From the foregoing description, it will be apparent that the invention encompasses a method of drying bulk solids in an elongated cylindrical drying drum which is disposed for rotation about its horizontal axis. The method is carried out in a preheating chamber and in the primary drying chamber of the drying drum which extends longitudinally of the drum. The method comprises introducing the material to be dried into the preheating chamber at one end of the drum, moving the material through the chamber to a point spaced from the said one end while heating the material by a stream of hot gases that moves in counter-current relation to the incoming material until the latter reaches for the end of the drum, then depositing the material from the chamber into the primary drying chamber, and finally moving the material through the drum back to the end where the material was first introduced while simultaneously heating the material with the hot gas stream which moves in concurrent relationship to the material that is deposited in the primary drying chamber to accomplish drying of it. It is also contemplated that the temperature in the preheating chamber may be controlled while the material is being moved therethrough.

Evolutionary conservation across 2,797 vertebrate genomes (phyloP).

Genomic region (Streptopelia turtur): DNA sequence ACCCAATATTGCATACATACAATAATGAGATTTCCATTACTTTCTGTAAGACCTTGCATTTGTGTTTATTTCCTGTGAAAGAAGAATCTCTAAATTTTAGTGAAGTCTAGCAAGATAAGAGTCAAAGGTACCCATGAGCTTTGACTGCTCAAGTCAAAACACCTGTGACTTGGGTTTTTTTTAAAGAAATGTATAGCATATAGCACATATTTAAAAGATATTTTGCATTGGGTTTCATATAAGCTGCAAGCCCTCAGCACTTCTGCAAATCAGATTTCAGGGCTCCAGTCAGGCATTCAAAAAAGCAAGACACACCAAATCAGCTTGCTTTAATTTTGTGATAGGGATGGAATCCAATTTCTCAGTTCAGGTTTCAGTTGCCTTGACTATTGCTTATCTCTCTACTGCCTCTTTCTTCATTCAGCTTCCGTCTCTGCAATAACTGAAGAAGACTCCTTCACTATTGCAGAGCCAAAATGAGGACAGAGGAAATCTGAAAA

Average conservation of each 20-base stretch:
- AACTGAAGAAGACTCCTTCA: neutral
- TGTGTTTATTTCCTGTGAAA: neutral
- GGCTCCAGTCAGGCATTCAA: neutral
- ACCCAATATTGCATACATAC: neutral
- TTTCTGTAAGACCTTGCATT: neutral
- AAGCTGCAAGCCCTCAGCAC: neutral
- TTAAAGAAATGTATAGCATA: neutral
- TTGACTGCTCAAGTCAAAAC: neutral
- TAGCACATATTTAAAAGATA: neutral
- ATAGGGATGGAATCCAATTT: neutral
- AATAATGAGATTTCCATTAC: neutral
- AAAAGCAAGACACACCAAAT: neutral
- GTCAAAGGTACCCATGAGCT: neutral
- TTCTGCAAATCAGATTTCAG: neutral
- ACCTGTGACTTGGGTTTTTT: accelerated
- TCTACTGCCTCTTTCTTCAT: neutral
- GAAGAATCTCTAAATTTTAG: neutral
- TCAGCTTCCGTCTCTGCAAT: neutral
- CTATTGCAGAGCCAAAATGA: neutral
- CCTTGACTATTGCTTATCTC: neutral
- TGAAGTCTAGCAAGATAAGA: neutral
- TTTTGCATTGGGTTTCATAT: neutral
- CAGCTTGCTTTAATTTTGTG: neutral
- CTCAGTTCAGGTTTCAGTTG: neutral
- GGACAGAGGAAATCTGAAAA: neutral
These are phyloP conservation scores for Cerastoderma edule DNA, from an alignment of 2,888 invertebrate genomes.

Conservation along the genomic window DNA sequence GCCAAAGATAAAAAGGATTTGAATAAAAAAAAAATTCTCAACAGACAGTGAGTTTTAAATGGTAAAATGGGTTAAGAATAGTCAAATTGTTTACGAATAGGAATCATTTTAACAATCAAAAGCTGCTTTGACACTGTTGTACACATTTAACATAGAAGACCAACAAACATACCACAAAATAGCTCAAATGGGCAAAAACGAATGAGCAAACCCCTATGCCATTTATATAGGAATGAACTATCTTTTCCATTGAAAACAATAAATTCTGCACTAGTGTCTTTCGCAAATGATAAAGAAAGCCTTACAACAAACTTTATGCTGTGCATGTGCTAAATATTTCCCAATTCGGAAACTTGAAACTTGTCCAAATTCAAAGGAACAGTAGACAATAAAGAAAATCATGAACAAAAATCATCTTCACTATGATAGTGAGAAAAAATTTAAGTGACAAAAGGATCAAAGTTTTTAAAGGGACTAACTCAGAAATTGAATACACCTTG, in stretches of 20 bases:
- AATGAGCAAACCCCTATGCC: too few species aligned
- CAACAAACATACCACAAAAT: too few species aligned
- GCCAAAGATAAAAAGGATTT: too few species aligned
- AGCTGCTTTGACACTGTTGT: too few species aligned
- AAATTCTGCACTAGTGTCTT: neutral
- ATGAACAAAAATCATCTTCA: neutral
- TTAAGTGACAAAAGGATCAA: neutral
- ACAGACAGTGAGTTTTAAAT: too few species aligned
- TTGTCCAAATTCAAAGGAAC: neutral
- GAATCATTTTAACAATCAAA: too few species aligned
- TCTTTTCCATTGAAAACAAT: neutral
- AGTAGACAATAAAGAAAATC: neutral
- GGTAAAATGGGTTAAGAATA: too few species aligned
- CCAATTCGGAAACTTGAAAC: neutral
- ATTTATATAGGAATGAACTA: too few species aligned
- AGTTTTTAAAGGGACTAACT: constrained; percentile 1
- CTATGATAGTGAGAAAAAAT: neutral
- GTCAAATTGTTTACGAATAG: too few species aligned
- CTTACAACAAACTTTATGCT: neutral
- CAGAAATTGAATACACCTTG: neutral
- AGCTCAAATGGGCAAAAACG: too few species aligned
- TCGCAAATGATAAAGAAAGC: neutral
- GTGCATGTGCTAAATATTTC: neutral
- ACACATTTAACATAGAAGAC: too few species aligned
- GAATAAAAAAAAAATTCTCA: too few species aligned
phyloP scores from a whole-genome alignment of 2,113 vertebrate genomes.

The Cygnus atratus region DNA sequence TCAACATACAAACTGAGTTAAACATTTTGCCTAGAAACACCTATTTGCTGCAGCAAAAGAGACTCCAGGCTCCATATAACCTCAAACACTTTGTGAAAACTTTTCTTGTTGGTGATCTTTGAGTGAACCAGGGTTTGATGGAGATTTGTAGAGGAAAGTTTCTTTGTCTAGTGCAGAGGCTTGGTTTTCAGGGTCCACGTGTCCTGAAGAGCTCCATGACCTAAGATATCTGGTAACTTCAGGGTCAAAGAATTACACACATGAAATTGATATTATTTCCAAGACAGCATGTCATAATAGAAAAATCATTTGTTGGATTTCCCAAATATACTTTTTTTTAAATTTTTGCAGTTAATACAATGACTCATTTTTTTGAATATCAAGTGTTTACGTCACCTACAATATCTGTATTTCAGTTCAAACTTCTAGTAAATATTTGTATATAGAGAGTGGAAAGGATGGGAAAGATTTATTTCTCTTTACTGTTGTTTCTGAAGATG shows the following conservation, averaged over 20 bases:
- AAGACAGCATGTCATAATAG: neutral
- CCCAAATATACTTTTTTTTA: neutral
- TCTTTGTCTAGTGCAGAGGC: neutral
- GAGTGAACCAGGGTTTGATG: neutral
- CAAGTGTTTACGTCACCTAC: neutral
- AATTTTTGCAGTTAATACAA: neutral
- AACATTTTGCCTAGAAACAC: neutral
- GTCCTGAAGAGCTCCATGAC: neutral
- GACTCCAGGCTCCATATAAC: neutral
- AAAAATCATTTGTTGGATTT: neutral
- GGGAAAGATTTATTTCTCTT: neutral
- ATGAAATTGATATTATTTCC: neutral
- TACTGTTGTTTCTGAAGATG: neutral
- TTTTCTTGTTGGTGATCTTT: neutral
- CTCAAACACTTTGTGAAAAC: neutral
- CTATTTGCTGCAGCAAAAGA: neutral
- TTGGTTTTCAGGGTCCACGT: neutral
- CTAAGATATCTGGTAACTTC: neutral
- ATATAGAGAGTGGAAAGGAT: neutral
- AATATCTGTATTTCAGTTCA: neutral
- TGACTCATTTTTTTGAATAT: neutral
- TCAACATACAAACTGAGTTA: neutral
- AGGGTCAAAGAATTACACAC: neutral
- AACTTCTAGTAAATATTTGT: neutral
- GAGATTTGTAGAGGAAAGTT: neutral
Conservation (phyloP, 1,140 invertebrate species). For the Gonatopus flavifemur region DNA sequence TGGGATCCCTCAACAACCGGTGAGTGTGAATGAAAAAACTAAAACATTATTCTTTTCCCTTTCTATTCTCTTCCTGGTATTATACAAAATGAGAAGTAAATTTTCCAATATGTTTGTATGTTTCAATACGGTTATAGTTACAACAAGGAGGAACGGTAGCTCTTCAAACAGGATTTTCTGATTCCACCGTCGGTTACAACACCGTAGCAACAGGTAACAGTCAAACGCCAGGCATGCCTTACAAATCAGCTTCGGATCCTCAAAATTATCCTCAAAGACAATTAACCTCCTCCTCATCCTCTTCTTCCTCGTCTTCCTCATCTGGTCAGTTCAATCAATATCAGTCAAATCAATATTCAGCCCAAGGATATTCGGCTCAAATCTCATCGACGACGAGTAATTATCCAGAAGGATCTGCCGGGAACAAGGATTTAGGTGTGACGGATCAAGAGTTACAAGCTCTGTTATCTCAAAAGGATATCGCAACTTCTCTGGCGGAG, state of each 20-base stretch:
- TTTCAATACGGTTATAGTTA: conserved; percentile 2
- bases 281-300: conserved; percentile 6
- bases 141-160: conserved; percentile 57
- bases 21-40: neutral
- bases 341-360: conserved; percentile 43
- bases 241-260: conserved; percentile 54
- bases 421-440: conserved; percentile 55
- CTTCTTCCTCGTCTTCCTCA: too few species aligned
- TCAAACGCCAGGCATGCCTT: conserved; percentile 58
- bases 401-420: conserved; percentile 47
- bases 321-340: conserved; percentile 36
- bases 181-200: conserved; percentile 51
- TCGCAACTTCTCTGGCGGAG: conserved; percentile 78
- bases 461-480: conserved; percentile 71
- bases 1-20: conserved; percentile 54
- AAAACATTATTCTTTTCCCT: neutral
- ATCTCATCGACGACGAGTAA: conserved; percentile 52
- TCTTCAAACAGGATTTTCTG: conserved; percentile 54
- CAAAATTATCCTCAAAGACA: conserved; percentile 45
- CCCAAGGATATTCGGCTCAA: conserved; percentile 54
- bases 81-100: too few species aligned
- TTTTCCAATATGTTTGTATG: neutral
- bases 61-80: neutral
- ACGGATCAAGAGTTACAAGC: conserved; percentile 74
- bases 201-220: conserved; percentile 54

Although the reasons are not fully understood, it is believed that the apparatus and method of the invention results in a drying operation which produces fewer air pollutants than with conventional dryers.